Road Sign

Edinburgh- Glasgow Road

A8

Road Sign on the A8  -  Five and a half miles from Edinburgh

   Any reproduction requires  prior permission of Edinburgh City Archives.  Photo from Edinburgh
 Street Lighting Collection SL/90/8.  Photographer and date of photo not known.

 

Enlarge this photo

      Lamp Post in Lothian Road, outside the Usher Hall  -  late-1950s

 

A8

Edinburgh-Glasgow Road

This photo comes from the Edinburgh Street Lighting collection of photos held in the Edinburgh City Archive.  There is no information about the photographer or the date of the photo on the back of this photo.

This looks like a rather substantial sign to me.  The design looks suitable for a lighthouse, rather than a road sign.

It is a little difficult to read the legend on this sign (even after enhancement using Photoshop) but I believe it read:

-  LEFT ARM:       A8     Glasgow 36

-  RIGHT ARM:    Edinburgh 5 1/2    A8

I cannot read the legend on the third arm, but the distance from Edinburgh suggests that the sign would have been at or near Maybury Junction and that the third arm would have been pointing to the north towards Barnton.

Reply

1.

Rodney Marshall

Luton, Bedfordshire, England

Thank you to Rodney Marshall for replying, just a couple of hours after I added this photo to the web site.

Rodney wrote:

Road Sign

"There have been some amazing road signs in the past.  I've seen a photo of something similar to this with an AA Patrolman standing beside it.  I'll try to find the photo.

Red Beacons

    Lamp Post in Lothian Road, outside the Usher Hall  -  late-1950s

"I would say that this sign had a gas lit set of red beacons.  They were fond of setting these up in the centre of cross roads to make all roads take caution.  They are even referred to as late as the 1957 Regulations, although I don't recall having ever seen any.

Rodney Marshall, Luton, Bedfordshire, England:  January 31, 2011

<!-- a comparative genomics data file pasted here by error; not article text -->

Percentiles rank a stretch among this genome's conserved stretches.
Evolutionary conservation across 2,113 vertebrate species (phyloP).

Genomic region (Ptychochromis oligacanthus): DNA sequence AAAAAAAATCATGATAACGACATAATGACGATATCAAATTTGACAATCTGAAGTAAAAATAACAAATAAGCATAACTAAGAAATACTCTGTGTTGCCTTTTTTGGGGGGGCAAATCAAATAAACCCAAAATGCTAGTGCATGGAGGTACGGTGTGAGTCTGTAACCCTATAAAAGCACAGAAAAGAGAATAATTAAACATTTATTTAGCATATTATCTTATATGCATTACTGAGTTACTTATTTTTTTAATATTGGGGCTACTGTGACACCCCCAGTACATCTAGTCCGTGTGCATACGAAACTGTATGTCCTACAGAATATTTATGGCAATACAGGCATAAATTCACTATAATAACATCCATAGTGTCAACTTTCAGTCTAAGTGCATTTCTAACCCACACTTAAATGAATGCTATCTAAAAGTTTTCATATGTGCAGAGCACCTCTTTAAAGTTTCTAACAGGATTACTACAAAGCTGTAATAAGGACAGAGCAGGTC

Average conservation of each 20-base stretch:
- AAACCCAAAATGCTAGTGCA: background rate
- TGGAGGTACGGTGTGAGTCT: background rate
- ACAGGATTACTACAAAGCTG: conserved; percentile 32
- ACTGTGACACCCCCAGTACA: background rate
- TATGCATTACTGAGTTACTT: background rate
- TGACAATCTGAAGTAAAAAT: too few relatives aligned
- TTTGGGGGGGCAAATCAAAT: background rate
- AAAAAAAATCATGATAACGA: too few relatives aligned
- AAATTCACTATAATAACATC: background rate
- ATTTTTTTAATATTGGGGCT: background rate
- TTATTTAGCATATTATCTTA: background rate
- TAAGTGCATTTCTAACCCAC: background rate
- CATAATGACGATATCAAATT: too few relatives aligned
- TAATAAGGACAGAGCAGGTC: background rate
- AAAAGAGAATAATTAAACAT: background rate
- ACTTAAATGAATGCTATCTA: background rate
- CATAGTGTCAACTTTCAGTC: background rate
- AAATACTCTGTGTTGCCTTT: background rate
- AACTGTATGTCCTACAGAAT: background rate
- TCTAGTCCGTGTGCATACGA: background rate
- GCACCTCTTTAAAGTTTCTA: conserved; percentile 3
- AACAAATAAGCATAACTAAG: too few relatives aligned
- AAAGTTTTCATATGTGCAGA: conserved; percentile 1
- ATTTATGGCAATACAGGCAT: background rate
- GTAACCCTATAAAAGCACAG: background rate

Reply

2.

Rodney Marshall

Luton, Bedfordshire, England

Thank you to Rodney Marshall for writing again sending me an extract from an article in the magazine Roads and Road Construction (Nov 1, 1929, p.420) about the 'Public Works, Roads & Transport Exhibition'.

Rodney tells me that this exhibition was normally known as the 'Public Works Exhibition' and was held at the Royal Architectural Hall, London in November each year.

The extract below appears to be describing the same style of beacon as appears at the top of this page.

    Lamp Post in Lothian Road, outside the Usher Hall  -  late-1950s

Gas Accumulator Co (united Kingdom) Ltd.

Beacon Works, Brentford  -  Stand No 165, Gallery

"Examples of 'AGA' Road Beacons as approved by the Ministry of Transport and rank for grant, and which are in service in Edinburgh, Essex, Forfar, Hertfordshire, Kent, Middlesex, Southampton, Staffordshire, Surrey, Worcestershire and Yorkshire.

The lighting apparatus employed is identical with the 'AGA' automatic unattended marine lighting system, as employed throughout the word for lighthouses, beacons, and buoys, and the same essential high degree of reliability is guaranteed.

'AGA' road beacons contain their own supply of illuminant, and are, therefore, altogether independent of public supplies of town's gas or electricity.  They may be placed in position and moved if necessary, without disturbing the road surface.

Their flashing light character is maintained night and day without attention of any kind for periods of six months.  The replacement of the exhausted cylinder of illuminant occupies two men for less than thirty minute each six months.

'AGA' road beacons equipped with electric light have been produced to offer uniformity of character within City and Borough areas where electricity supply mains are available.

The standard colour of the flashing light signal now exhibited is red.  Green or yellow lenses may equally well be employed should circumstances warrant it, and existing beacons can very easily be modified to produce the requisite colour signal."

Rodney Marshall, Luton, Bedfordshire, England:  February 28 + March 1, 2011

 

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